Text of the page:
An accident waiting to happen
Updated: 2014-04-17 08:15
By Yan Yiqi (China Daily)
The remains of the building in Fenghua, Zhejiang province, which collapsed on April 4, causing one death and a number of serious injuries. Yan Jie / For China Daily
The recent collapse of an apartment block in eastern China has highlighted a problem that could have fatal consequences for owners of buildings erected in the 1980s and '90s, as Yan Yiqi reports from Hangzhou.
Shen Dailu should have spent April 8 celebrating her 20th birthday in the company of family and friends. Instead, the young women from Fenghua in Zhejiang province spent the day in the hospital after the building in which she lived with her grandparents collapsed on April 4.
Her grandmother, with whom Shen had lived since her parents died when she was an infant, was killed in the collapse, and Shen's left leg was so seriously injured that it had to be amputated. Her grandfather was the only member of the family to escape unscathed, but only because he was out taking a walk when the 20-year-old building crumbled to the ground.
Four of Shen's neighbors were also injured in the collapse, and two of them remain in serious conditions in the hospital.
However, the collapse wasn't due to external forces, such as an earthquake or typhoon, but to poor construction techniques and the use of inferior building materials.
Erected in July 1994, the apartment block, which has now been demolished, was among the first batches of commercial housing built in the city - however, it wasn't the first from the period to suffer structural problems.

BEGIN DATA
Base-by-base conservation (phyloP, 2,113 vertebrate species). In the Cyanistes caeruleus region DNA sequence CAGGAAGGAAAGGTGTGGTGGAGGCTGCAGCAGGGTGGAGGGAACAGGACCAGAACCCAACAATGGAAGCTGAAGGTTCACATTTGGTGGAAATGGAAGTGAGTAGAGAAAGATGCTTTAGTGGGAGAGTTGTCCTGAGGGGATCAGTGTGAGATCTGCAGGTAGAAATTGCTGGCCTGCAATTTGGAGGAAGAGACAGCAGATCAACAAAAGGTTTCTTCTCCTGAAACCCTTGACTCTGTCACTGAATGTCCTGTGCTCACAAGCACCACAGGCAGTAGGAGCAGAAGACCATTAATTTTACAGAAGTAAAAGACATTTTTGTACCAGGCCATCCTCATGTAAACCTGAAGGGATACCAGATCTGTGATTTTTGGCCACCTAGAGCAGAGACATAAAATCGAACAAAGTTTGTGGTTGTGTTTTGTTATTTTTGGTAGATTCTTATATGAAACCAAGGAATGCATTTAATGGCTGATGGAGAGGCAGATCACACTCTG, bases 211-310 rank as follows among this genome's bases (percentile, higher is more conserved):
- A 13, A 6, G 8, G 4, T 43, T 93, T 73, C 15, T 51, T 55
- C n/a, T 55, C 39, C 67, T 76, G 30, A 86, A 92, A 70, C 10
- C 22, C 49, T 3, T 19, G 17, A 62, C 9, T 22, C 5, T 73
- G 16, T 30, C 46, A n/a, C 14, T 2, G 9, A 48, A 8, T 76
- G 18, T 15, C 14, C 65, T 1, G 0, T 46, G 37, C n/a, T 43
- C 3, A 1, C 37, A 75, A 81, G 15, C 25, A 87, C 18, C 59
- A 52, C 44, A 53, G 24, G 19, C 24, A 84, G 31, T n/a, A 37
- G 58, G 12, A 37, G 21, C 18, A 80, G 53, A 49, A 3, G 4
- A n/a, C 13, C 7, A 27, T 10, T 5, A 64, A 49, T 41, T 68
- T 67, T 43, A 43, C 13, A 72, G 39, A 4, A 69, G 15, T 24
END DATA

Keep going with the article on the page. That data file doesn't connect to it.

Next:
In 2009, a 22-year-old building, not far from the one in which Shen's family lived, collapsed. Fortunately, there were no injuries or fatalities because the residents had already been evacuated. In 2012, two people were killed when a 23-year-old building collapsed in Zhejiang city of Ningbo.
Further afield, 17 people died when a building in Hebei province constructed in the late 1980s fell down after heavy rainfall undermined its structural integrity.
Officially, the lifespan of residential buildings of this type is between 50 years to 100 years, but the poor quality of the apartment blocks built during the construction boom that accompanied China's reform and opening-up policy in the late 1970s is now becoming a matter of national concern.
Yang Bingde, a professor at Zhejiang University's College of Civil Engineering and Architecture, said that during the 1980s and '90s, the development of China's commercial housing sector far outstripped economic progress, a fact that led directly to the problems that are now emerging.
"At the time, the market economy had just been put in place and the standards in many industries were low. However, the country urgently needed to improve the housing situation for the growing numbers of new city dwellers," he said.
As urbanization quickened and cities expanded or were built from scratch, the average living space for residents grew rapidly, from 7.2 square meters in 1980 to 20.3 sq m in 2000.
"The (construction) industry was developing so quickly that many of the workers had no time to acquire the necessary knowledge and experience. In the meantime, poor building techniques and limited funding meant the quality of this sort of housing was hard to guarantee," said Yang, who added that construction quality wasn't a top priority for the developers.
"All they thought about was how to construct the buildings and sell them as quickly as possible," he said.